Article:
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Different Types Of Hole Making Tools

Different Types Of Hole Making Tools

A group of machining methods used to make holes in a workpiece is called "hole-making." While a machine, workpiece, fixture, and cutting tools are used in the material removal process known as machining to form designs on a part by removing unwanted material. The desired feature is produced by inserting the cutting tool into the workpiece and removing material from tiny pieces.

Tools used to create holes include broaches, countersinks, reamers, and drilling equipment. Let's examine the seven most common types of hole-making tools and how they work.

Seven Methods For Cutting a Hole

To choose the right tool, consider the material you're working with and the hole's diameter and depth. Think about the tool itself. Is it easy to operate? Adjustable? How much expertise is needed?

Hole-making equipment has created a wide range of new commercial application possibilities, particularly in the metalworking sector. Let's now examine several top-notch metalworking instruments for hole cutting.

1. Drilling With Drill Bits

Hole-making tools are usually related to drilling and drill bits. They offer a quick, simple, and affordable way to machine holes. Drill bits operate by axially penetrating the workpiece and creating a through-hole or blind hole that is the same diameter as the tool. You can discover the ideal industrial drill bit for every purpose thanks to the large variety of forms and materials available on the market. Drill bits set frequently include a twist drill bit, center drill bit, auger drill bit, etc.

2. Broaches

A long, multi-toothed hole-making tool with increasingly deeper incisions is called a broach component. Because it creates parts with remarkable accuracy and surface polish, the broaching technique is valuable. Various industries employ broach tools for a variety of purposes. The most common varieties of broaches are as follows:

  • Keyway broaches
  • Push and pull broaches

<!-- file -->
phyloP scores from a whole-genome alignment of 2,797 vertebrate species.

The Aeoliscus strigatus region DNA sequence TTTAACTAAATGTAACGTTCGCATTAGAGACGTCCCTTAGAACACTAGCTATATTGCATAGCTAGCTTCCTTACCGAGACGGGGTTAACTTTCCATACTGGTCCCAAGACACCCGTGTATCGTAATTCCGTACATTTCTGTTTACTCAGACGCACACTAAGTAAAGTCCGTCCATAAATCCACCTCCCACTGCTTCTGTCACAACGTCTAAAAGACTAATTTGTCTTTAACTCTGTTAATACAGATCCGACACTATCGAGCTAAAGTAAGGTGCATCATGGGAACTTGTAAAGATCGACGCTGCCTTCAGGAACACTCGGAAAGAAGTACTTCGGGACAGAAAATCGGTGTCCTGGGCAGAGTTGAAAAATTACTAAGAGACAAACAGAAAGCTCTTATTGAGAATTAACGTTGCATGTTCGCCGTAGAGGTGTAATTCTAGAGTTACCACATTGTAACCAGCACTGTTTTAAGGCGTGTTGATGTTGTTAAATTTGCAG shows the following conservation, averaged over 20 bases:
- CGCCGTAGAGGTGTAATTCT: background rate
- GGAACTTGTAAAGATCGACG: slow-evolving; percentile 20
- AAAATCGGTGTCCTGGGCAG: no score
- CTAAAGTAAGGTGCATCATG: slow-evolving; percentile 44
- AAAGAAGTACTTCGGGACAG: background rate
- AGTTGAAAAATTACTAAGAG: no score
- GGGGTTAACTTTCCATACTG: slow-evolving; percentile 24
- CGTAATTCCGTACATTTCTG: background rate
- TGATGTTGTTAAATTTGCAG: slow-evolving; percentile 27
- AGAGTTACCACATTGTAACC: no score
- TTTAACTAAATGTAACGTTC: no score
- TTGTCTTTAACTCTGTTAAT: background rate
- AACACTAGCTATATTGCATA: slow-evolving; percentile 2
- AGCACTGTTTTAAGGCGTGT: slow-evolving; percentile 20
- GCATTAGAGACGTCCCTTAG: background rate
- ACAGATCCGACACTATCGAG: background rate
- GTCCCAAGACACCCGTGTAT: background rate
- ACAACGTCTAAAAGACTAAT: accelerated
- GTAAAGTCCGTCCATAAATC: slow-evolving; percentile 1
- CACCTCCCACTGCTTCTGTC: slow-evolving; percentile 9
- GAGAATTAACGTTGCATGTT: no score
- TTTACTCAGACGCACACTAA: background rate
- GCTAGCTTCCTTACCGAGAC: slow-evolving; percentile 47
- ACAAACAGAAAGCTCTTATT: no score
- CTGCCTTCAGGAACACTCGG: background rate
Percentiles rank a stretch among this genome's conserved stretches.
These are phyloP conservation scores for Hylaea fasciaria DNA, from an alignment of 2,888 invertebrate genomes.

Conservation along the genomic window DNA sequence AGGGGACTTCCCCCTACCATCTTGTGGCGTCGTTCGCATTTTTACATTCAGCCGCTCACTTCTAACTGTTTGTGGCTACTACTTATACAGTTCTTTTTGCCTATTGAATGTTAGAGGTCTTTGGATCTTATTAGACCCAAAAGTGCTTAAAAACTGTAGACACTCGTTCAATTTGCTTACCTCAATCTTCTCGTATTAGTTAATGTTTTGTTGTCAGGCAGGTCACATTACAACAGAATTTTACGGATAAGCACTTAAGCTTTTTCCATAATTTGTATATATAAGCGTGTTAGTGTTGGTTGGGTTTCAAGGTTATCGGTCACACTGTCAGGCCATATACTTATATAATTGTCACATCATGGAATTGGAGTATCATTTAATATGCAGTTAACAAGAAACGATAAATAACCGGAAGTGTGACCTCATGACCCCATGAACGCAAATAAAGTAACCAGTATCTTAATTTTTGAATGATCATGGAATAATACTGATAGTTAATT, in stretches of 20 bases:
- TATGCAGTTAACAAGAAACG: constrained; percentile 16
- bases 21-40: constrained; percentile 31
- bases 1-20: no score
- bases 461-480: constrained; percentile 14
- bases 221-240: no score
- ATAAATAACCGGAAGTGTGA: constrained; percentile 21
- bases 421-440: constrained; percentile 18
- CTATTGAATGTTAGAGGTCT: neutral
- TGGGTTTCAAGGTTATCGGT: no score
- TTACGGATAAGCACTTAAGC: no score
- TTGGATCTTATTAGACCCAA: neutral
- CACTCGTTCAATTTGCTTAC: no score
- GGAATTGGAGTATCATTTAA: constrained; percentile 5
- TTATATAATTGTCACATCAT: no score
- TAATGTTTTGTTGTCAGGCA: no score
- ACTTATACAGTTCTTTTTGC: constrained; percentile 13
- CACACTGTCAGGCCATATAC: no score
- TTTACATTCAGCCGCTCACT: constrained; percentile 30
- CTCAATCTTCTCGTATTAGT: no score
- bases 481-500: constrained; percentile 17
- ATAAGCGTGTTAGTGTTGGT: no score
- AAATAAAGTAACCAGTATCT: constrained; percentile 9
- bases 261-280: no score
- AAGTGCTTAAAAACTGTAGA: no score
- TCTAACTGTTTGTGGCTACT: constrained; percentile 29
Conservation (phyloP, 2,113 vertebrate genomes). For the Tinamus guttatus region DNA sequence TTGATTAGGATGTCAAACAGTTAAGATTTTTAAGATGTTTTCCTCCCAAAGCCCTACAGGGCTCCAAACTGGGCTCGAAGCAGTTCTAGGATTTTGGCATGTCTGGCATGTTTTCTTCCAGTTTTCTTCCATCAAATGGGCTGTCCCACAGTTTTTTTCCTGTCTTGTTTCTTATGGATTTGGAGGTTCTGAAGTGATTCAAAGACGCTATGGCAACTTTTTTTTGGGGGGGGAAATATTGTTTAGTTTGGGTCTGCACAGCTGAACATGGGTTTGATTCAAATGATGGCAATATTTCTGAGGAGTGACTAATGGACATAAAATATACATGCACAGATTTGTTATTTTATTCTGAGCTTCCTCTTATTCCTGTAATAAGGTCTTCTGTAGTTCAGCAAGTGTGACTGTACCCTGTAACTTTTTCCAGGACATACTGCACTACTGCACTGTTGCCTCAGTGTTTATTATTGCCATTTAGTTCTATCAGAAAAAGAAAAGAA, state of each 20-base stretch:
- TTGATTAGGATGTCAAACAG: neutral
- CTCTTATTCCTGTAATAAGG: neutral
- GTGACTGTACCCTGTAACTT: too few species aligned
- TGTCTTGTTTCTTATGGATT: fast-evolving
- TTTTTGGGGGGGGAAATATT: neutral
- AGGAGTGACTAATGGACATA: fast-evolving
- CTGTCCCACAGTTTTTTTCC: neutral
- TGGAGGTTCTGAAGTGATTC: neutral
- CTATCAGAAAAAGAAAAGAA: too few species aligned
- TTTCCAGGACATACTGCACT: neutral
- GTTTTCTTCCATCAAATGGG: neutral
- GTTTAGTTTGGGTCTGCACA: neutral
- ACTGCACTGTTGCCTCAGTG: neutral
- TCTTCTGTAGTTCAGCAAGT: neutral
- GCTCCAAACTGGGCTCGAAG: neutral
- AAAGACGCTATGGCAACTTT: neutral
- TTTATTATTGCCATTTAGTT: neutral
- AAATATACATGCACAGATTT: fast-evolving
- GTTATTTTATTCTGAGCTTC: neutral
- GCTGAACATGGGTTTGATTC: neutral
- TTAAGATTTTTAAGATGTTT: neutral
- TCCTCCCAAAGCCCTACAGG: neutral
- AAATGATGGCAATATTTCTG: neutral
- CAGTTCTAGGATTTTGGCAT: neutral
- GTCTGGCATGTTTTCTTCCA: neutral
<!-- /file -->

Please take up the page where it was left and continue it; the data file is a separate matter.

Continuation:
• Shell broaches
  • External broaches
  • Internal broaches 

3. Reamers

These highly precise metalworking tools are well suited for gradually widening existing holes due to their accuracy. They work by removing the least amount of material possible from the workpiece. This method is typically applied following drilling to achieve the finest interior finish and the most accurate hole diameter.

The most common and widely used type of reamer is the chucking reamer. Others include Morse taper reamers, car reamers, reamers for welding equipment, reamers for taper pins, and left- and right-handed spiral reamers.

4. Center Drills

A countersink and a pilot drill make up center drills. On a workpiece, they are typically used to create a center hole for easy turning between centers and support for the load as it rotates. The advantages of these hole-making tools are their extreme stiffness and reduced tendency to wander. Additionally, the average hole angle of a center drill bit is 60°.

5. Hole Cutters

Cutting precisely round holes in metal, wood, and other materials requires using hole cutters, also known as hole saws. This metalworking equipment can drill much wider diameters than a typical drill bit. They are also a very effective substitute for other tools because they need to trim the perimeter of the hole. Hole cutters have separate carbide-tipped cutting teeth, just like circular saw blades.

6. Counterbores

Counterboring, typically done after drilling, is suitable for projects where a fastener must sit flush with the surface of the workpiece. Typically, these hole-making tools have two cutting diameters: one for the hole and one for the recess in the head.

There are also several speciality counterbores on the market, including:

  • Back counterbores
  • Aircraft counterbores
  • Blade counterbores
  • Fillister head screw counterbores
  • Cap screw counterbore

The following specifications should be taken into account when choosing the type of counterbore you require:

  • diameter of the counterbore
  • the number of cutting edges
  • the integral pilot's diameter
  • the mounting arbour's or shank's diameter

7. Countersinks and Chamfering

Drill bits with countersinks and chamfers are ideal for drilling conical holes in objects. A countersink bit enters a workpiece axially and enlarges an existing hole to create an opening with a cone-shaped top. These commercial hole-punching devices work well by letting fasteners flush against a workpiece.

Depending on your project and requirements, countersink and chamfering tool bits are available in various sizes and forms. Angles like 60°, 82°, 90°, 100°, 118°, and 120° are typical countersink angles.

Previous article Beginners Guide To Use Power Drill And Drill Bits

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